‘Vikings: an Archer?s Journey’ Review – A Snowball?s Chance in Helheim
I?m a simple man. I see vikings, I click download. This has been true for years, and it was true a couple months ago, when Vikings: an Archer?s Journey [$ 2.99] was in the recommended new games section of the App Store home page. I didn?t opt for a review right away because this game definitely needed some more time in the forge, but a few thousand whacks with the hammer of improvement later and we have a solid bow-and-arrow-centric runner on our hands worth giving a look.
I?m not going to spend much time dwelling on past builds of the game because that?s largely irrelevant, but I do want to paint a picture to demonstrate just how far this game has come in a few short months. The developer, PinPin Team, released a blatantly unfinished game to the App Store, with only two of the promised characters, limited missions, some placeholder art, inferior power-up art, and a game breaking bug that let you fall through and run under the level until Ragnarok come. Now we?re up to four characters, each more unique in their play style, with an accurate mission system, better art for power-ups, a better UI with more information, and purchasable upgrades for each power-up, plus second chance revive style items.
This is all on top of a gameplay loop that I immediately loved. But it?s this extra layer of polish and sense of progress that makes the game extra satisfying to play. The gameplay and aesthetic of the game immediately made me want to hold on and see what future updates would bring. Basically it?s a runner like most others, but with Angry Birds-esque [Free] archery at the core. As you run, you shoot enemies in your way, racking up special shots and combos while also jumping over pits and spikes. The shooting is very satisfying. Especially when you get a cool shot, like a jumping long head shot.
The modifiers for shots include jump shots, reverse shots, head shots, long shots, and close shots, or generically special shots which I believe are combinations. Each of these crop up as mission objectives in the classic three objective rotating mission mechanic. Every mission you complete levels you up by one level, bringing you closer to unlocking new characters to play with. There are also missions for reaching a certain distance or maintaining a certain combo. You don?t have to kill every enemy to keep a combo going. You just have to make sure none of the arrows you shoot actually miss. Likewise, if you don?t care about your combo, you can just endless spray arrows towards the other side of the screen. There are leaderboards for highest score, highest max combo, and best distance, plus a medley of achievements.
The power-ups do a fantastic job of making you feel? Well, powerful. The arrow-splitter has you shooting three arrows with every shot. The slow-mo makes taking down large groups accurately a breeze. And the explosive arrows are just always a joy, clearing most of the screen with every shot. These power-ups stack as well, so you can shoot triple exploding arrows and just rain death off screen, never seeing an enemy for the duration. Sometimes these randomly appear very close together if you?re lucky, and you?ll have a minute or two of joyous carnage. Especially if you?ve upgraded them, which extends their length of use. If you want to put up great numbers and show skill, you?ll have to show restraint and still go for head shots and a high combo.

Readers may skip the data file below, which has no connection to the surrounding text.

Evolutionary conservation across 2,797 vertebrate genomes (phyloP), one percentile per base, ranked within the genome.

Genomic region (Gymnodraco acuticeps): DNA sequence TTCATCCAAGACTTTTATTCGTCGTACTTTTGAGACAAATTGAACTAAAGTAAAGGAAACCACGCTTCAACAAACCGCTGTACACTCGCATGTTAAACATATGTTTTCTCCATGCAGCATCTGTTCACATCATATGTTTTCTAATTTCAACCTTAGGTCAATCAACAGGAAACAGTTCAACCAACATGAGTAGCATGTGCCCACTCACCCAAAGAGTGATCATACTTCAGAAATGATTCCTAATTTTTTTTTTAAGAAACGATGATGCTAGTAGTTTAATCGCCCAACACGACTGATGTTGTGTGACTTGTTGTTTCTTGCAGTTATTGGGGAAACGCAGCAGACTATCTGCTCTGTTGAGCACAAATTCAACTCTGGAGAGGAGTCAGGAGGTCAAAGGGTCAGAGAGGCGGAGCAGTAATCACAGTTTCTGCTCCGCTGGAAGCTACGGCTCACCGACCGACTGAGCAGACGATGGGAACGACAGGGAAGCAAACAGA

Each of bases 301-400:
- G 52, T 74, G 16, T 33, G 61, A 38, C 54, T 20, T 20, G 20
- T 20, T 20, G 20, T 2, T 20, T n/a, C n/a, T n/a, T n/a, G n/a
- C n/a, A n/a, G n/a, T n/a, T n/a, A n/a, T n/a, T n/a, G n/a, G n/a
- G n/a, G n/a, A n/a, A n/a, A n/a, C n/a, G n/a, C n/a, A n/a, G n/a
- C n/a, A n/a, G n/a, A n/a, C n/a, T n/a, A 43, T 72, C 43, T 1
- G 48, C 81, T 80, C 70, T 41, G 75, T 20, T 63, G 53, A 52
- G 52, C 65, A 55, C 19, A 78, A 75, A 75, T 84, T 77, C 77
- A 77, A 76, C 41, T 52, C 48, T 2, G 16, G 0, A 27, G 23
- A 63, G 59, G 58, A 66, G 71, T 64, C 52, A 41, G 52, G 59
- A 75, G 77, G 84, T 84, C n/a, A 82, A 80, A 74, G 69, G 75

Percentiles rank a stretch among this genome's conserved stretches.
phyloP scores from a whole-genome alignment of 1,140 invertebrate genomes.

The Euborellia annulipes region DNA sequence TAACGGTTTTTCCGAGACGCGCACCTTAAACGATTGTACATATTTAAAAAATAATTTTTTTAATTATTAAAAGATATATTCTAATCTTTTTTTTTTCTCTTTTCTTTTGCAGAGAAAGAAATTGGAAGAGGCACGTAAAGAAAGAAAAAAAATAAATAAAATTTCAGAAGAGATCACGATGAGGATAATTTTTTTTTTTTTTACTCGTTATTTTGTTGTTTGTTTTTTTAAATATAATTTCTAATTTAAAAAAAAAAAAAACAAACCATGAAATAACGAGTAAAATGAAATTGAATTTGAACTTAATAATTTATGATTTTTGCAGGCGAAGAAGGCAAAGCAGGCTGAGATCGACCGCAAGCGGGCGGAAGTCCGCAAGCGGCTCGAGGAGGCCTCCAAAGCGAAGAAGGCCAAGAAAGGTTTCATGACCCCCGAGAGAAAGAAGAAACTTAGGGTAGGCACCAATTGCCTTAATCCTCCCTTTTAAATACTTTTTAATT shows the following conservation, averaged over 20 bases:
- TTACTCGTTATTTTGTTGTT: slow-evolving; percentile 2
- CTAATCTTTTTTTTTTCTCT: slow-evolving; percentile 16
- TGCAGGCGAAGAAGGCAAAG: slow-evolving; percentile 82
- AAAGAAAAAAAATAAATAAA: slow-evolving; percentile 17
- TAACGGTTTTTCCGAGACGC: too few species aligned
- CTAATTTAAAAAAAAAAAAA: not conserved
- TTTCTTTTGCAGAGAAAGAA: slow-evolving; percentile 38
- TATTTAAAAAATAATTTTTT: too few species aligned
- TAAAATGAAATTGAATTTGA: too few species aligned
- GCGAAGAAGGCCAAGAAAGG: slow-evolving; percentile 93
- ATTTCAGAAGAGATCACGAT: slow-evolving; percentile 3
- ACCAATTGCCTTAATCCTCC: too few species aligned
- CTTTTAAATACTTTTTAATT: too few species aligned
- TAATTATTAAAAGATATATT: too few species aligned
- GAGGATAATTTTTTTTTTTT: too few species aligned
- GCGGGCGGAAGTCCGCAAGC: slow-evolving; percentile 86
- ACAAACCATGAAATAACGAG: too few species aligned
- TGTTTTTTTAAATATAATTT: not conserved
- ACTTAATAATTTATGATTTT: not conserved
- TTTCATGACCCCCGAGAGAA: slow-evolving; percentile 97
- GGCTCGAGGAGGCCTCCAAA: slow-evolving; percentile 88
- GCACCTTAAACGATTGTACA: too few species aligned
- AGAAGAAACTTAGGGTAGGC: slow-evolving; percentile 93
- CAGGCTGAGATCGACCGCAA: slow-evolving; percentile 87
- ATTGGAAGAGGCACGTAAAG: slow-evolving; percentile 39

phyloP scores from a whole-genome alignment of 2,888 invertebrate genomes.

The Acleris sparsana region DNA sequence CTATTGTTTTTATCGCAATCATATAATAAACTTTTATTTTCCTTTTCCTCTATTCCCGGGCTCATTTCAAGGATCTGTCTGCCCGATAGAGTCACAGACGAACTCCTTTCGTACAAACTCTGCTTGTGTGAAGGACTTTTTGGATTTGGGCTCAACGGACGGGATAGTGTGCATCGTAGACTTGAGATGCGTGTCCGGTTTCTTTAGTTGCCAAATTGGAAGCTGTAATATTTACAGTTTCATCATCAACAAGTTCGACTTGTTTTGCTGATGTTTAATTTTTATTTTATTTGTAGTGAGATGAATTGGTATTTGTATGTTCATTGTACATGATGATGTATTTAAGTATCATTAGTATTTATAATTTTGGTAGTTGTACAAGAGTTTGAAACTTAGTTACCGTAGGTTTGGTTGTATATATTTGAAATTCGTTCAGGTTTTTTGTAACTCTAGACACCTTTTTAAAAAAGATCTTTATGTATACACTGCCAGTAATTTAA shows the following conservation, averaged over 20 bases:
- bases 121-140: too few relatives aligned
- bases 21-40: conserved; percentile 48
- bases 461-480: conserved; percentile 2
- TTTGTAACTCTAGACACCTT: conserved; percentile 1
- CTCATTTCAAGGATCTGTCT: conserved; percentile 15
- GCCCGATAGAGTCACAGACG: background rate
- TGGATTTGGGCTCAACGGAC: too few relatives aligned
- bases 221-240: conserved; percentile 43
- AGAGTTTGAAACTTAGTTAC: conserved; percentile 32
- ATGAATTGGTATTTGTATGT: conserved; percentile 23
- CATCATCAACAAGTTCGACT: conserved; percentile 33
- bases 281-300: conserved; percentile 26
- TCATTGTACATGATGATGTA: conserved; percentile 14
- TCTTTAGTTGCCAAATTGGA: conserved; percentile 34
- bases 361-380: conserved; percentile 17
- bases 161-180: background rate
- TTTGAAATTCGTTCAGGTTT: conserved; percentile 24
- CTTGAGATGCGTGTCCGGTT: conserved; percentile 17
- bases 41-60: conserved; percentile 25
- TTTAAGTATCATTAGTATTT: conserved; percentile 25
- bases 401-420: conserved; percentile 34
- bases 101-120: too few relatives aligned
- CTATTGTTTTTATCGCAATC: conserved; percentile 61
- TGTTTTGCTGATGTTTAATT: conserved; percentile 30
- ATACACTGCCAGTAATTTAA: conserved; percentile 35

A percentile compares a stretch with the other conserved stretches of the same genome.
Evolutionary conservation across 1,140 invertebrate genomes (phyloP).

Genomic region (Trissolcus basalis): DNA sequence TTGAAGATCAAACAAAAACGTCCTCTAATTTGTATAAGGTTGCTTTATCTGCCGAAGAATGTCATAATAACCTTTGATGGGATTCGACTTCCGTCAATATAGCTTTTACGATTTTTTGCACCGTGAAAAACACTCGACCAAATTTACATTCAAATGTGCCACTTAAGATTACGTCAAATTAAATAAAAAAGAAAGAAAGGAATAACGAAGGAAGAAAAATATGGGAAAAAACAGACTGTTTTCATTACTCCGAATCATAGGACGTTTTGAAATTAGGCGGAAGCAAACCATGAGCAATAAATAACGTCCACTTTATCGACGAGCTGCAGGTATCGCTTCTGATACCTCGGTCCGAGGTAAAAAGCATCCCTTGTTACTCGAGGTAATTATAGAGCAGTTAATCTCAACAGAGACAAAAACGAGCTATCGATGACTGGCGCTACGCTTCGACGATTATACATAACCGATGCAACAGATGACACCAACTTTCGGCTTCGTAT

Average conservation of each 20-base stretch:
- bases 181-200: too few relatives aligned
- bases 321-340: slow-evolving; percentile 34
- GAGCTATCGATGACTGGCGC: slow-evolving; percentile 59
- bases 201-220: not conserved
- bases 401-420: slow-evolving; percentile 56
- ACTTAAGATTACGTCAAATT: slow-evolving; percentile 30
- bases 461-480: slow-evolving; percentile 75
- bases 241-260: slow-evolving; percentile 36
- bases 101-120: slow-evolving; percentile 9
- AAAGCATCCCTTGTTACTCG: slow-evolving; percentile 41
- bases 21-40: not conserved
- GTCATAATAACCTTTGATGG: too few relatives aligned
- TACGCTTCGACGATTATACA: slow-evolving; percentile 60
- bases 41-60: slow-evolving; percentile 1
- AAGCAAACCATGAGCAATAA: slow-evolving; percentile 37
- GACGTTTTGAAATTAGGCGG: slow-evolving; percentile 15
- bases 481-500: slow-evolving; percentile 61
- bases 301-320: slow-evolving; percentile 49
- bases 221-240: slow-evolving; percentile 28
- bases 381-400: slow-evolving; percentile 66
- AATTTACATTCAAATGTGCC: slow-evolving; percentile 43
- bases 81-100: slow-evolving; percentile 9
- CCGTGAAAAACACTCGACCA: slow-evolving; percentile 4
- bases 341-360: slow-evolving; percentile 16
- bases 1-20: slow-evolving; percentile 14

Unlocking new characters and getting used to their unique shooting styles can be a challenge. Especially if you?re switching between them a lot. I tend to stick with one favorite, being the big burly Viking whose arrows are, and by Odin?s beard I?m telling the truth, giant hammers. Hammers which actually have a small amount of splash damage, much like the explosive arrows, so you only have to hit the ground next to an enemy to kill them. Naturally shooting high targets and flying targets is way more difficult as the arc is way smaller, whereas the ginger Viking and old man Viking shoot in almost perfectly straight lines. But these are the trade-offs.
The art and atmosphere are great. I love the designs of enemies, which consist of beasts like bulls, owls, and crows, but also those pesky frost giants. Although only one enemy is actually of the giant variety. Otherwise they come in tiny gnome, medium height fatty, medium height solider with shield, and ghostly fire spitting mage varieties. The enemies are all from Helheim so they might not even be frost giants at all. Hel if I know. Enemies mostly follow the same color palate, with red eyes or spots on their heads to aim for head shots, and it?s a nice palate of deep blues accented with reds and purples. Each player character has a distinct and colorful design, echoing the variety of play styles they offer. The game creates a great sense of cold wilderness even in the cartoon-y style with the slightly foggy effects, plus the occasional tree in the foreground. It?s a great looking game.
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All in all, I can highly recommend it. It?s not a very deep or complex title and it can still definitely use some sprucing up. Even the much-improved UI still doesn?t have an option for achievements and leaderboards until you play a session and die. There?s even a story, though it?s confined entirely to the App Store description and English is clearly a second language. This is a solid game which seems to charm most people who play it, even if first impressions aren?t amazing. At the very least, I respect a developer that continuously supports the game after thousands have already paid for it even with no IAP or ads. Some devs wouldn?t bother. They even added iMessage stickers including beards to paste over selfies or pictures of your significant other or pet. There are still two new characters coming in future updates, so definitely stay tuned if you download it.